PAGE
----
It always comes back to values

After the recent election was over, one of my friends confided to me that in the final analysis that he was unable to vote in favor of Proposition 19, which would have treated marijuana like alcohol for adults. The reason was that marijuana is harmful, especially to children, and if the initiative passed it would be yet one more compromise and retreat away from our value system.

I really understand his concerns.

Almost everywhere we look today, we seem to be losing ground in what is healthy about our way of life. The examples are familiar to us all, such as the managers of the city of Bell and other cities ostensibly manipulating the finances so as to pay themselves unconscionable salaries and benefits, professional baseball players taking steroids, young people valuing their membership in juvenile gangs more than obtaining an education, and many more. So now we “legalize” marijuana, thus allowing additional moral backsliding and decay? For many people, this was simply too much, and they registered their protest at the polls.

My response is that we should follow the advice of Confucius, who said, “The first rule in being a wise leader is that you must first define the problem.”

So in that regard, we must remember that marijuana itself is not the problem, nor is it city finances, steroids, or even gangs. Those are just the symptoms. The problems — and the resolutions — are presented by the way we deal with these matters, and promoting viable alternatives to those harmful choices.

That is where values come into play. We must change the direction of the political landscape to favor programs that work, regardless of what today’s so-called political wisdom would have us believe.

So what works? Basically four things: education, treatment and prevention, positive financial incentives, and individual responsibility.

So how can each of us help to change the direction of our country? The first part of the question is answered by the old saying that “the world is run by those who show up.” And the remainder of the question is answered by saying that all we have to do is again become Americans! Rekindle the “can do” spirit at every level of our society by rewarding success, stigmatizing laziness and “entitlements,” be open and available for scrutiny in almost every public thing we do, and focus upon things that work.

We can start this change of direction by opening our minds to viable alternatives, and by getting away from being so “politically correct” and having an almost automatic unreceptively to any recommendations from people we generally do not politically agree with, whether it is President Obama on one side of the political spectrum, or Sarah Palin on the other. That change will allow us to expand our focus, explore new approaches and rejuvenate successful old ones.

For example, the “political wisdom” for the last several decades has resulted in the mindless incarceration of too many people. Thus for decades politicians have built prisons and cut “liberal do-gooding” programs for drug treatment and children’s performing arts, support groups for recently-paroled felons, and things like “midnight basketball” leagues, which provide many young men and women with an opportunity to channel their energies into productive efforts instead of being involved in “midnight mischief.” These preventive programs work and thereby reduce crime as well as lost productivity, money and lives. But there is no political muscle behind them, and you and I simply must change that.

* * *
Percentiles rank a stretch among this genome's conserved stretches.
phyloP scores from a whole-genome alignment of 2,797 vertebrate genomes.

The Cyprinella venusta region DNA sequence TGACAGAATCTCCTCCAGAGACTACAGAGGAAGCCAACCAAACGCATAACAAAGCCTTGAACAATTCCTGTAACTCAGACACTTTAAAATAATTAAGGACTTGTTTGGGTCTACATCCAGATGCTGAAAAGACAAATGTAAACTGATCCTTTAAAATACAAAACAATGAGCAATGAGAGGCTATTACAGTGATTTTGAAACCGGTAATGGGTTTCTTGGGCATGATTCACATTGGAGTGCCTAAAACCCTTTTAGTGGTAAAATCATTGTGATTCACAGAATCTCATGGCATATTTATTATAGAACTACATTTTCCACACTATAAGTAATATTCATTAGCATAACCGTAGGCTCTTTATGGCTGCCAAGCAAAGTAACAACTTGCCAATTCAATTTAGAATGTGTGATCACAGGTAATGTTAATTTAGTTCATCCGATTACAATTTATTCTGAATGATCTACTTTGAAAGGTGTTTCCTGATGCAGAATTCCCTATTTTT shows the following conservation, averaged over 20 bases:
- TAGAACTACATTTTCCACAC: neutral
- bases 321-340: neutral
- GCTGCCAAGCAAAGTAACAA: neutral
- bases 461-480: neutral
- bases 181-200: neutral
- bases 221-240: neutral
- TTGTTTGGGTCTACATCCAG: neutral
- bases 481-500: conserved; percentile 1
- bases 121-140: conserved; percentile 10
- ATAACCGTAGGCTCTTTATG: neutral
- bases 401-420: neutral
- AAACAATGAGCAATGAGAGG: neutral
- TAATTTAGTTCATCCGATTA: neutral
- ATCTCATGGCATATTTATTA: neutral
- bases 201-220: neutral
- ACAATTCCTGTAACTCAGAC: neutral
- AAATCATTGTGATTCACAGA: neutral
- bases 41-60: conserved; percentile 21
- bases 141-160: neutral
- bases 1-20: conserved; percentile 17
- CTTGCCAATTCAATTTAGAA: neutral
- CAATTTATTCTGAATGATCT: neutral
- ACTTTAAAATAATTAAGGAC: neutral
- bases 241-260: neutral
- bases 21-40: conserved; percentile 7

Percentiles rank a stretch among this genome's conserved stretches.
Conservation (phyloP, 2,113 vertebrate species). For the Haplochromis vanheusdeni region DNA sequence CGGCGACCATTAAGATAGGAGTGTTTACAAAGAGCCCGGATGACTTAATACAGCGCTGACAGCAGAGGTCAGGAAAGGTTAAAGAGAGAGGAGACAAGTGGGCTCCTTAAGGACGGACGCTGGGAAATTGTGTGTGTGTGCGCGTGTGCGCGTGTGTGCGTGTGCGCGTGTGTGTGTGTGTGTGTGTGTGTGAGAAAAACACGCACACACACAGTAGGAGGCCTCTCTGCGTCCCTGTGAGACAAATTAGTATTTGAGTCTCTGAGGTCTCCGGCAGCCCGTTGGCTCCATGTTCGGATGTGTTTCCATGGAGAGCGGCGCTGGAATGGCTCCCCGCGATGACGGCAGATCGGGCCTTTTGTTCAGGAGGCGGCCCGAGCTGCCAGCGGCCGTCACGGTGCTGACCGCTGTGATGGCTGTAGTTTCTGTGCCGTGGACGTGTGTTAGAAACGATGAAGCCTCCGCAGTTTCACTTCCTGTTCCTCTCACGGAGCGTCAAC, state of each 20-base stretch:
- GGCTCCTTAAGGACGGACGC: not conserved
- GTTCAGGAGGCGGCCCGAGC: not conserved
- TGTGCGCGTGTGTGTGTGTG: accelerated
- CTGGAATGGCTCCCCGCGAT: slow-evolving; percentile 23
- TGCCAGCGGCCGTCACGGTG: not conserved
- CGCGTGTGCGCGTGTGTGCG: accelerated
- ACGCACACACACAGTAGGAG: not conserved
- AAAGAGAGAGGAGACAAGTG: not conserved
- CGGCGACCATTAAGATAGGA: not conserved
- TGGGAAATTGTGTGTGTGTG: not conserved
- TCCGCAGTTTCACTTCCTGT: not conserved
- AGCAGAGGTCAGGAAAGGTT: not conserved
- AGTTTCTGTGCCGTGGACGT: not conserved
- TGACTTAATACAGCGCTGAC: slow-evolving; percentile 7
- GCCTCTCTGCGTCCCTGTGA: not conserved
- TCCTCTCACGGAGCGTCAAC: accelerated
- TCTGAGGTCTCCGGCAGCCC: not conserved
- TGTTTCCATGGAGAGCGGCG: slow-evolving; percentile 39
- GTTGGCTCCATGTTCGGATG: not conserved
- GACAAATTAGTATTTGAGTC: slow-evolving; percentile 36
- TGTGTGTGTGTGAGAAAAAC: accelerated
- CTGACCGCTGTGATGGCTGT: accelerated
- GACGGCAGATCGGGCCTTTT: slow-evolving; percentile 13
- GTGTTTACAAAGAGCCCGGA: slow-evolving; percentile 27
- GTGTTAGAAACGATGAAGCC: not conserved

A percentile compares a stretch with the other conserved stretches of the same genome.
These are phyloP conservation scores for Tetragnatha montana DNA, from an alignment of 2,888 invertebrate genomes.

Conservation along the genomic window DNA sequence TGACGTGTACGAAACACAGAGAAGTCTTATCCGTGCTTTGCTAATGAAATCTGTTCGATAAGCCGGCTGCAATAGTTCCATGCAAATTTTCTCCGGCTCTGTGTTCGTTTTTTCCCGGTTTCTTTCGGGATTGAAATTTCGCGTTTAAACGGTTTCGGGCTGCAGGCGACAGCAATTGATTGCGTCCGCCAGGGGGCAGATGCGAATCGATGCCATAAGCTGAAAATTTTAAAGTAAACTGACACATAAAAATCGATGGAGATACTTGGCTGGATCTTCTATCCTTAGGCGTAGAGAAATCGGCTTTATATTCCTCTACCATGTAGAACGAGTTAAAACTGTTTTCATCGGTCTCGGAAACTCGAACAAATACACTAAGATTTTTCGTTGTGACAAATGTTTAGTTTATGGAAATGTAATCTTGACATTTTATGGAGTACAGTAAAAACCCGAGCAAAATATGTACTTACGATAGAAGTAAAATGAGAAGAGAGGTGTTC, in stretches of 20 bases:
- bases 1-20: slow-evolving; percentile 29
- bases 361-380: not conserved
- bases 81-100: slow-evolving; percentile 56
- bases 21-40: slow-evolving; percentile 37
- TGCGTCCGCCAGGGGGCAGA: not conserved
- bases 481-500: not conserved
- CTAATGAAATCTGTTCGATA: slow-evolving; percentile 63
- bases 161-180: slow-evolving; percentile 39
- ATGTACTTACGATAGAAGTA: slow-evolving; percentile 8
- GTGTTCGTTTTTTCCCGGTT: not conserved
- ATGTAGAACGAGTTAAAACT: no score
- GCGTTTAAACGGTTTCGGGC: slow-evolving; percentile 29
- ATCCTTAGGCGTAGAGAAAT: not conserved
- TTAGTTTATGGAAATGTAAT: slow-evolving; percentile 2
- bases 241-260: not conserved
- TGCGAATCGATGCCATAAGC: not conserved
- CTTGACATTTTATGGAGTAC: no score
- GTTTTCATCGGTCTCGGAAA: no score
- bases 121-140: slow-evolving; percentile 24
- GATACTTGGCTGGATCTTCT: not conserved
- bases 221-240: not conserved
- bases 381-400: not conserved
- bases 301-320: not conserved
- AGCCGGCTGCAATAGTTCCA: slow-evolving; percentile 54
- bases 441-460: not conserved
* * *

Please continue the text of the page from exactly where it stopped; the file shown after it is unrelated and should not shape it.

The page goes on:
We should also stop blindly impugning the motives of people with whom we don’t always agree. For example, the overwhelming majority of people, including Tea Party enthusiasts, who believe we should regain control of our nation’s borders, are not racist; those who disagree with some of the positions of the government of Israel are not anti-Semitic; and those who fear terrorists are not anti-Muslim.

In addition, we should be more sophisticated and follow the advice we learned from “Deep Throat” during the Watergate era, which is to “follow the money.” So, for example, when discussing the deteriorated condition of our public school systems, we should look at who has a vested interest in the perpetuation of the status quo, which, yes, includes the teachers’ unions. Then we should listen to and assess their stated positions with that fact clearly in mind.

The same approach should be followed as to those who desire to have a perpetuation of big government. These are often a lot of wealthy people who are making money from government, such as with lucrative contracts, tax breaks and even subsidies for not planting crops.

Thus, whenever I read an op-ed piece in a magazine or newspaper, I first skip down to the bottom of the column and see who the authors are, and where their “bread is being buttered.” In other words, I ask myself the question, what’s in it for them? Everyone’s opinion should be assessed by asking that question, and that certainly includes me as well.

So who is speaking for the benefit of society as a whole? In my view, it is those people who argue for greater liberty. That means less governmental intrusion and interference. Understand that it is the economically and politically powerful people who almost always control government, so the less governmental intrusion and power, the greater the good for the greater number.

The bottom line is that liberty works! The soul of the United States, and what has made it great — and even exceptional — is not our government, it is our freedoms. So when we put our values back where they belong, which is to emphasize Freedom and Liberty, buttressed by the implementation of programs that emphasize education, prevention and treatment, positive financial incentives, and individual responsibility, we will once again be Americans. And then the other things will fall back into place.

Judge Jim Gray (Ret.)